The history of Our Lady of China and its feast in Macau

O Clarim News Bureau (English)

When we type “Our Lady of China” on Google, numerous images and styles appear, leading to confusion for many. However, to be precise, Our Lady of China is actually named Our Lady of Dong Lu (東閭聖母). In Macau, we celebrate the Feast of Our Lady of China on the first day of the Lunar New Year; however, our diocese is unique in observing this feast, as other places around the world celebrate it on the Saturday preceding the second Sunday.

Brief History of Our Lady of Dong Lu

Our Lady of China is the name given to an apparition of Mother Mary in Dong Lu, a city in the Hebei province of China. Catholic missionaries have been present in China since the 13th century, and after several hundred years of development, the Catholic faith thrived in various regions of the country. Dong Lu, a small village, is home to a small Christian community established by the Vincentian Fathers.

During the late Qing Dynasty, China faced numerous defeats in wars against foreign powers, resulting in the imposition of several unequal treaties that allowed Western countries to freely trade and promote Christianity within the country. Under the rule of Empress Dowager Cixi, the populace endured natural disasters and a corrupt government, leading to ongoing conflicts between traditionalists and Catholics. With increasing anger and persuasion, villagers in North China had been harboring resentment against Christian missionaries, culminating in the formation of the Boxer Rebellion.

Cixi not only permitted but also supported the Boxers, who subsequently attacked the village of Dong Lu. It is said that a Chinese priest fervently invoked the Mother of God to safeguard his people. In response, the Blessed Virgin Mary appeared in white and the bullets fired by the rebels failed to shatter the apparition positioned over the Church. According to other accounts, the rebels were put to flight by a “strange horseman”. People believed it was Our Lady and St Michael (the strange horseman) who saved the village. In gratitude for her protection, the Catholics of Dong Lu constructed a Gothic-style Church in the heart of the village. The church has since become one of the largest and most famous Churches in Northern China.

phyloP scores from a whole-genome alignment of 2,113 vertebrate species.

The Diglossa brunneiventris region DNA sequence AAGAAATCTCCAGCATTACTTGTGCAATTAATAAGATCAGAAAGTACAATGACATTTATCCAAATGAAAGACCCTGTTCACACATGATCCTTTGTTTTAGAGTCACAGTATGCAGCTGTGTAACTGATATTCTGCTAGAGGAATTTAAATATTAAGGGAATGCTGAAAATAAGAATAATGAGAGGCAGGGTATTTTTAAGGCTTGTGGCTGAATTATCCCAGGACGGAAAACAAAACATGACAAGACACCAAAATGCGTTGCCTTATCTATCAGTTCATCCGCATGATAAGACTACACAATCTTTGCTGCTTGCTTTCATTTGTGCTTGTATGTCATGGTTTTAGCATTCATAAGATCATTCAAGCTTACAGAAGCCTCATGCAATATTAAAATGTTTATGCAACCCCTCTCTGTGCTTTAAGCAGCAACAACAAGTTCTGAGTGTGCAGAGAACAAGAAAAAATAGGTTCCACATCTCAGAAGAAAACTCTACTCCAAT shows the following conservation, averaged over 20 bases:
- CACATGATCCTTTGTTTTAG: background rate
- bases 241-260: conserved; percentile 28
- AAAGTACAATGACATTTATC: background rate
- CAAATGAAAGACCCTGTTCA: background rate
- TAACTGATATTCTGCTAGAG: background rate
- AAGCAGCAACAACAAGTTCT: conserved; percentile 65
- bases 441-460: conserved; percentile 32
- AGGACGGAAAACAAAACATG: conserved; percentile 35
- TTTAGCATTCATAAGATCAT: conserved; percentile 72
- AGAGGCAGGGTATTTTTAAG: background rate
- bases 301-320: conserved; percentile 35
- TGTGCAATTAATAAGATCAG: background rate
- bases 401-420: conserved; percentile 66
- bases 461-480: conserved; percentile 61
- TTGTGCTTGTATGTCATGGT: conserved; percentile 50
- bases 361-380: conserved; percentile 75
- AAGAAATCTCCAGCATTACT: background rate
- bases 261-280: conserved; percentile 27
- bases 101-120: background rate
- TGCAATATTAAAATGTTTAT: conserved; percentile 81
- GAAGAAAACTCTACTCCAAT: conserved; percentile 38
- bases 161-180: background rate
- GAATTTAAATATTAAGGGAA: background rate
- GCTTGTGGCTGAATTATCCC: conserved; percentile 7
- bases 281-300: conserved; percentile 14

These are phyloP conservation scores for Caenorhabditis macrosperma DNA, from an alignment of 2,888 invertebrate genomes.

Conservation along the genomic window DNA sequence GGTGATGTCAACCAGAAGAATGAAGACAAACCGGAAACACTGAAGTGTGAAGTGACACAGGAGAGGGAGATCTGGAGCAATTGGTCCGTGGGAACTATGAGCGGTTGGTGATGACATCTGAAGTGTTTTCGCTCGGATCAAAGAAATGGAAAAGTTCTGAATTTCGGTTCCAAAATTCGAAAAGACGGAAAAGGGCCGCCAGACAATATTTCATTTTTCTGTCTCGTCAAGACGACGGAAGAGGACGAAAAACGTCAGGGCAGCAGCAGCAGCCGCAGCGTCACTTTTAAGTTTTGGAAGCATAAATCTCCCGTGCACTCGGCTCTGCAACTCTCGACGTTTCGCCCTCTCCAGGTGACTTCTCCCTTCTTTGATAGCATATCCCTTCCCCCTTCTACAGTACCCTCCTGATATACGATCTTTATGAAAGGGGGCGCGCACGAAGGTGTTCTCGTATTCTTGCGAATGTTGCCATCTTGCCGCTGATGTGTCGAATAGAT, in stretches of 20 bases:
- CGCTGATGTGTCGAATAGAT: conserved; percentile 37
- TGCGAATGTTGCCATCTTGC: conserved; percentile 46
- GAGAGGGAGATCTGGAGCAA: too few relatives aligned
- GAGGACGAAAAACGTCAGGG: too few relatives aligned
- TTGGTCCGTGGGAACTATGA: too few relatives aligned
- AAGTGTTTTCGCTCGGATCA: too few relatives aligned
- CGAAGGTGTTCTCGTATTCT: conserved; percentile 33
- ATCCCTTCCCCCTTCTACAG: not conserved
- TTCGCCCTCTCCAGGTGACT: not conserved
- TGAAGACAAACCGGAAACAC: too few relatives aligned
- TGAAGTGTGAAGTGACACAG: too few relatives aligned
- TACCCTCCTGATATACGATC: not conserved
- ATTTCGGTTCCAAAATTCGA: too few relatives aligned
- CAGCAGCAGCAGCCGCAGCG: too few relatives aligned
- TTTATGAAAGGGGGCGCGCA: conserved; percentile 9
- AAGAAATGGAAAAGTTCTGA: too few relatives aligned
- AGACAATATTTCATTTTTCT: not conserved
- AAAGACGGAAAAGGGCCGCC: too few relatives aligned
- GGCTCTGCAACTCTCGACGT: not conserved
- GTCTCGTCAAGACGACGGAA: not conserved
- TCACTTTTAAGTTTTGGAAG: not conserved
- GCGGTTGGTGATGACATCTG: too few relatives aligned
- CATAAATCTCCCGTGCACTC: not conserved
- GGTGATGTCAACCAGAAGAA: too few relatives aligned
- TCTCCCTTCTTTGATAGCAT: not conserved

The parish priest at that time, Fr Giron, commissioned a woman to paint an image of Our Lady carrying the child Jesus. This image, named ‘Our Lady of China’ (also named as Our Lady of Dong Lu), was then offered at the altar of the Church.

A few years later, another parish priest Fr P. Flament, a Frenchman, fine-tuned the details of the painting. He invited a friend from his own country to repaint the image of Our Lady of Dong Lu, to commemorate the extraordinary event. Fr. Flament requested that the image be depicted with three specific details: 1) wearing Chinese empress costumes, 2) portraying an appearance of a Chinese lady adorned with a crown to signify Our Lady’s role as the queen of heaven and earth, and 3) showing Our Lady embracing the child Jesus solemnly to convey the noble stature of the Mother of God.

They referenced the magnificent imperial robes of Empress Dowager Cixi and various emperors: Our Lady was depicted in a traditional Qing Empress robe, while the child Jesus wore Chinese-style shoes with a dove on the breast, symbolizing the presence of the Holy Spirit. Jesus was adorned with a red robe, purple belt, and an emperor-style robe bearing the symbols of JHS (Jesus Hominum Salvator, Jesus Christ the Savior) and HM (Hail Mary). Above the image, a line in Chinese read “Queen of Dong Lu, Mother of God, pray for us.” This oil painting, standing about two meters high, was officially completed in 1908.